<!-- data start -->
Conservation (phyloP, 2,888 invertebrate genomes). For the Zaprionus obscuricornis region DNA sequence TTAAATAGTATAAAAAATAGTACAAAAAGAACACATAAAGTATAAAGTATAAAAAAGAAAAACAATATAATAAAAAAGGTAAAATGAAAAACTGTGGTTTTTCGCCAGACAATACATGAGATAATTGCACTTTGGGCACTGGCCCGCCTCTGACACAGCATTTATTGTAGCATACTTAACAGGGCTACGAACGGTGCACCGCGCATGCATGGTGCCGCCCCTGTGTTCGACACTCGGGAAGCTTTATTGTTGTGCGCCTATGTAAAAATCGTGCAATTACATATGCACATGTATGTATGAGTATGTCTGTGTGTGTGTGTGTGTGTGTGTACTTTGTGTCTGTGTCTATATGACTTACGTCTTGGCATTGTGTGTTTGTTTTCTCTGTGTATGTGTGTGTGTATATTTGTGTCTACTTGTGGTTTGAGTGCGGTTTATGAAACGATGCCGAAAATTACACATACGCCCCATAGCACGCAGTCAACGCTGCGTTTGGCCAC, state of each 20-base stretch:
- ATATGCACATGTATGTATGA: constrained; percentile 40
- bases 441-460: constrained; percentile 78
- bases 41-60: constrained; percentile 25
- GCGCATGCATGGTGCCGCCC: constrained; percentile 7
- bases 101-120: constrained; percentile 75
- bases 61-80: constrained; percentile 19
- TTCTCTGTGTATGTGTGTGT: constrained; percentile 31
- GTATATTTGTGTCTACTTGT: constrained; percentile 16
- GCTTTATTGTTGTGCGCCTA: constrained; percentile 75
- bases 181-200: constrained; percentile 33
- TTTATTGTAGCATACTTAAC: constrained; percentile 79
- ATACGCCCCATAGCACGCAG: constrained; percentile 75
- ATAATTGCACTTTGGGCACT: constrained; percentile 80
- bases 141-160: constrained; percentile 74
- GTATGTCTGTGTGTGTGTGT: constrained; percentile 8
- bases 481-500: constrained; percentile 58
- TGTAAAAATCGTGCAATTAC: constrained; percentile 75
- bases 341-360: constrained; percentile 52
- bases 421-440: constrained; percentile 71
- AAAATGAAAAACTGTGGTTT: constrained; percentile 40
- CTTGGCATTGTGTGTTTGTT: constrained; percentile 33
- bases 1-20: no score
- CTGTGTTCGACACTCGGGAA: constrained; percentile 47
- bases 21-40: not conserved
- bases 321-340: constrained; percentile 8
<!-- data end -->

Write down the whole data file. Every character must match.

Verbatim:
Conservation (phyloP, 2,888 invertebrate genomes). For the Zaprionus obscuricornis region DNA sequence TTAAATAGTATAAAAAATAGTACAAAAAGAACACATAAAGTATAAAGTATAAAAAAGAAAAACAATATAATAAAAAAGGTAAAATGAAAAACTGTGGTTTTTCGCCAGACAATACATGAGATAATTGCACTTTGGGCACTGGCCCGCCTCTGACACAGCATTTATTGTAGCATACTTAACAGGGCTACGAACGGTGCACCGCGCATGCATGGTGCCGCCCCTGTGTTCGACACTCGGGAAGCTTTATTGTTGTGCGCCTATGTAAAAATCGTGCAATTACATATGCACATGTATGTATGAGTATGTCTGTGTGTGTGTGTGTGTGTGTGTACTTTGTGTCTGTGTCTATATGACTTACGTCTTGGCATTGTGTGTTTGTTTTCTCTGTGTATGTGTGTGTGTATATTTGTGTCTACTTGTGGTTTGAGTGCGGTTTATGAAACGATGCCGAAAATTACACATACGCCCCATAGCACGCAGTCAACGCTGCGTTTGGCCAC, state of each 20-base stretch:
- ATATGCACATGTATGTATGA: constrained; percentile 40
- bases 441-460: constrained; percentile 78
- bases 41-60: constrained; percentile 25
- GCGCATGCATGGTGCCGCCC: constrained; percentile 7
- bases 101-120: constrained; percentile 75
- bases 61-80: constrained; percentile 19
- TTCTCTGTGTATGTGTGTGT: constrained; percentile 31
- GTATATTTGTGTCTACTTGT: constrained; percentile 16
- GCTTTATTGTTGTGCGCCTA: constrained; percentile 75
- bases 181-200: constrained; percentile 33
- TTTATTGTAGCATACTTAAC: constrained; percentile 79
- ATACGCCCCATAGCACGCAG: constrained; percentile 75
- ATAATTGCACTTTGGGCACT: constrained; percentile 80
- bases 141-160: constrained; percentile 74
- GTATGTCTGTGTGTGTGTGT: constrained; percentile 8
- bases 481-500: constrained; percentile 58
- TGTAAAAATCGTGCAATTAC: constrained; percentile 75
- bases 341-360: constrained; percentile 52
- bases 421-440: constrained; percentile 71
- AAAATGAAAAACTGTGGTTT: constrained; percentile 40
- CTTGGCATTGTGTGTTTGTT: constrained; percentile 33
- bases 1-20: no score
- CTGTGTTCGACACTCGGGAA: constrained; percentile 47
- bases 21-40: not conserved
- bases 321-340: constrained; percentile 8